Kitted up for success
Truck Test 2012 may be over, but the benefits are still becoming apparent. FOCUS asked Cameron Dudley-Owen, director of Aero Truck, what his company gained from its participation in the event.
Aero Truck, which offers a range of aerodynamic solutions for trucks, was keen to get on board and be a sponsor of Truck Test 2012 – and wasn’t disappointed. This gathering of operators, OEMs and truck enthusiasts delivered numerous benefits.
Dudley-Owen was completely satisfied at the outcome of the event: “The success of the test was the result of getting the magnificent machines and the people who operate them together in one place at one time. This kind of interaction and pooling of ideas can only be positive for the South Africa trucking industry.”
Aero Truck products featured on six participating vehicles – Barloworld Logistics’ Hino 57-450, two DHL Mercedes-Benz 2644s, DAF’s XF 105, the MAN TGS 26.480 and the Iveco Stralis AT700 543. “It was very positive to see two logistics companies, namely DHL and Barloworld, put actual working vehicles from their fleet into the test; I’m sure this added extra value and interest,” says Dudley-Owen.
“The value to Aero Truck, as well as all the other participating manufacturers, came in being able to showcase the latest cutting-edge technology to a gathering of industry leaders. The event was well organised, and any glitches were quickly sorted. The willingness of all participants and their wish to make it work was an important aspect of the event and a measure of its success.”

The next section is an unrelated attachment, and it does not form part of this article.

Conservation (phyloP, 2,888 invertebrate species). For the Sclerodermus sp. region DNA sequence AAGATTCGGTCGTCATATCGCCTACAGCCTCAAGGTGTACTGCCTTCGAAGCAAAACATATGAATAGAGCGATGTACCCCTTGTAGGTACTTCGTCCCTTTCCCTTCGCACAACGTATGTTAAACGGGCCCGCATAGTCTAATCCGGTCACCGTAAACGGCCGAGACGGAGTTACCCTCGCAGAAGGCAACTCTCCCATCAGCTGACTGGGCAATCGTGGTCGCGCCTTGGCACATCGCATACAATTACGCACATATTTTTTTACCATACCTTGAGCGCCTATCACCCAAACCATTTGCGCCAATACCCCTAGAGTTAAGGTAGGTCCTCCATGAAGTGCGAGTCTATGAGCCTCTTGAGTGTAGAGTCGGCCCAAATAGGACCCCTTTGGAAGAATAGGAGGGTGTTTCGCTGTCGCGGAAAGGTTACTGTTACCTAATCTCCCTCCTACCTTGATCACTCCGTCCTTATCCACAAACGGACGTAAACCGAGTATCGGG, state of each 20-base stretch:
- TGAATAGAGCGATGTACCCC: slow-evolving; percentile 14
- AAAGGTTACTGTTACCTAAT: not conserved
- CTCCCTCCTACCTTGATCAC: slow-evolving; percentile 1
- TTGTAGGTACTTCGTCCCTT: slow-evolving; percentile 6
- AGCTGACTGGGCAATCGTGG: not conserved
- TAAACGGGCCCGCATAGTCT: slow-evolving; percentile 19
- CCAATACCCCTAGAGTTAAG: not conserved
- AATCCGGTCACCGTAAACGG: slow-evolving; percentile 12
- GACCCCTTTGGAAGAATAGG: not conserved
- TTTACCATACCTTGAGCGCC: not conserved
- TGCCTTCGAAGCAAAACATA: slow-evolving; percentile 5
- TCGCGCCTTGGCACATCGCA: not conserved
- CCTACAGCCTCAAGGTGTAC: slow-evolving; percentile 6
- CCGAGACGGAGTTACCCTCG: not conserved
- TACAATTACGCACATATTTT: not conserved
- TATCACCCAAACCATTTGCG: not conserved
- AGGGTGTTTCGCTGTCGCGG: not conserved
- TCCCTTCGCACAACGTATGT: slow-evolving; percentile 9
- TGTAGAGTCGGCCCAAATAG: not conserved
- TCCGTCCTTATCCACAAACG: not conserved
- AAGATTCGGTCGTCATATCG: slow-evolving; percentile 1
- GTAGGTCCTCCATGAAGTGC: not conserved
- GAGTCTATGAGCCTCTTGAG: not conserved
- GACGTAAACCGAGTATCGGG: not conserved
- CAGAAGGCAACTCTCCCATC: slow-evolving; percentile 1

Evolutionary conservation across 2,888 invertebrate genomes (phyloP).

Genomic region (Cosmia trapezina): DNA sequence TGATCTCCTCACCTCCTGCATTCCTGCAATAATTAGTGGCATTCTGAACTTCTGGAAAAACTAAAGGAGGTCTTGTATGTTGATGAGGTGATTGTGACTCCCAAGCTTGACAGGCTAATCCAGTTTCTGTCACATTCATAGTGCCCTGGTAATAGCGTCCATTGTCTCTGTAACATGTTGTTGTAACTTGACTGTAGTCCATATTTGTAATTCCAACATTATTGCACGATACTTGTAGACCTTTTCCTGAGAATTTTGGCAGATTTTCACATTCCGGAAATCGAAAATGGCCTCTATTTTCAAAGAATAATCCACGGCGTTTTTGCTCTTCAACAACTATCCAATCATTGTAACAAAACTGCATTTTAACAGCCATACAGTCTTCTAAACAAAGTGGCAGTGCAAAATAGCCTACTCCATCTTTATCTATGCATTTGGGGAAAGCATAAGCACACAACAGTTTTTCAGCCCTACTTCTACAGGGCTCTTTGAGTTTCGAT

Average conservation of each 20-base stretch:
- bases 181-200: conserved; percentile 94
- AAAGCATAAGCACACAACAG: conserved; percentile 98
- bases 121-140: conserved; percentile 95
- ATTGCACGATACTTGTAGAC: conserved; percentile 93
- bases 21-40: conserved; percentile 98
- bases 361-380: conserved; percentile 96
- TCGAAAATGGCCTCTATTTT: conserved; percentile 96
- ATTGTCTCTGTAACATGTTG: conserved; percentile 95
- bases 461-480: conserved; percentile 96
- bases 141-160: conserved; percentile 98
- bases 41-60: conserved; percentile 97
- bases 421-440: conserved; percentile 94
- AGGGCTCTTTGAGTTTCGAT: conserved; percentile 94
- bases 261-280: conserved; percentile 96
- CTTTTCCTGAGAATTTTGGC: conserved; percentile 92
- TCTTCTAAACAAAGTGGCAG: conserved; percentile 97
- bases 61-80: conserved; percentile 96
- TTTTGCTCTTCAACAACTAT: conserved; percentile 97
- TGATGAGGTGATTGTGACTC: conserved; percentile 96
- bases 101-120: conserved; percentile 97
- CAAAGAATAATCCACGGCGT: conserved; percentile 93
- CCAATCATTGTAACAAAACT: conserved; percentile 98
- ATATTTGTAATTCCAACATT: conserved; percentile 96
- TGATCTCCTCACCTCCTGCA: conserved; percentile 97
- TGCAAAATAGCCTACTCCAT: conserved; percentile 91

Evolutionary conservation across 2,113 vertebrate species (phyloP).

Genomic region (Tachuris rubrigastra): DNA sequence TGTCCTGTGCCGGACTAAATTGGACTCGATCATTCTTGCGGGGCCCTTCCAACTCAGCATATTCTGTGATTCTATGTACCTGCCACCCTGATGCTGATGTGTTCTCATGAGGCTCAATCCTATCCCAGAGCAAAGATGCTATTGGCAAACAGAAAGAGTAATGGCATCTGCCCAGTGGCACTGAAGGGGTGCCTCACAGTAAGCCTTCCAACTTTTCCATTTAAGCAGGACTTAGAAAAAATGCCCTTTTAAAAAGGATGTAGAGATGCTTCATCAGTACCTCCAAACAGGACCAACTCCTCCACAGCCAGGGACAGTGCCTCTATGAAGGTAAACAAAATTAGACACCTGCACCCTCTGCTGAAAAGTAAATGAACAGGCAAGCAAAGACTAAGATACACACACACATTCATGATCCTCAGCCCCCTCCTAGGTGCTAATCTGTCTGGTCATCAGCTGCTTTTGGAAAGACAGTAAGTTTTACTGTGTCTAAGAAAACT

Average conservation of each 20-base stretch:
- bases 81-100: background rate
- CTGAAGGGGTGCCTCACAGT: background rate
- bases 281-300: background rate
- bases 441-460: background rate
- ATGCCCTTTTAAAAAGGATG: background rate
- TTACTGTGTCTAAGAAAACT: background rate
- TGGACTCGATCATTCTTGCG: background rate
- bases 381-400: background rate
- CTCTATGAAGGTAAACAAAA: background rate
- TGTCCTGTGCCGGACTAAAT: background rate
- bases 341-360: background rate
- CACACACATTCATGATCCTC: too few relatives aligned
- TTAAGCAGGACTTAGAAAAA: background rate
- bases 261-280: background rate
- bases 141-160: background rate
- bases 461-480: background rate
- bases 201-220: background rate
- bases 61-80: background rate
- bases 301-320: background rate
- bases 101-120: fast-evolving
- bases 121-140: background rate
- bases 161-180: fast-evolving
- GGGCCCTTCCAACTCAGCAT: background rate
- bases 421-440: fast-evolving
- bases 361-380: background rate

A definite highlight for Dudley-Owen was the camaraderie between all participants – from the organisers to the drivers, spectators and sponsors. And he’s not alone: feedback received by FOCUS indicates that many involved felt this camaraderie was indeed a highlight.
Generating awareness of the costs associated with the industry was a critical aspect of the test and this is where a lot of importance was placed. Fuel efficiency isn’t just a word associated with being “green” anymore – rising fuel prices have forced operators to vigorously look into ways of lowering these costs as much as possible.
“In stark contrast to the ‘hypothetical’ wind tunnel tests and laboratory generated output tests, the interplay of technology, driving skills, loads, times and route during the test brought some reality into the picture,” says Dudley-Owen, adding that these factors are what operators most often base their purchasing decisions.
The benchmarks set by the test will no doubt influence future decisions with regards to purchasing, but as Dudley-Owen says, there should, in future, be closer comparison between the vehicles in each class. “We will definitely participate in future tests,” he says, adding that he would like to see comparisons with tighter parameters – such as identical weight, body shape, configuration, aerodynamics and similar engine ratings.
Overall, it was a great adventure for all those involved packed with positives. “The tangible benefits of forming new relationships and revitalising existing relationships, particularly in such a conducive environment, was the cherry on top,” says Dudley-Owen.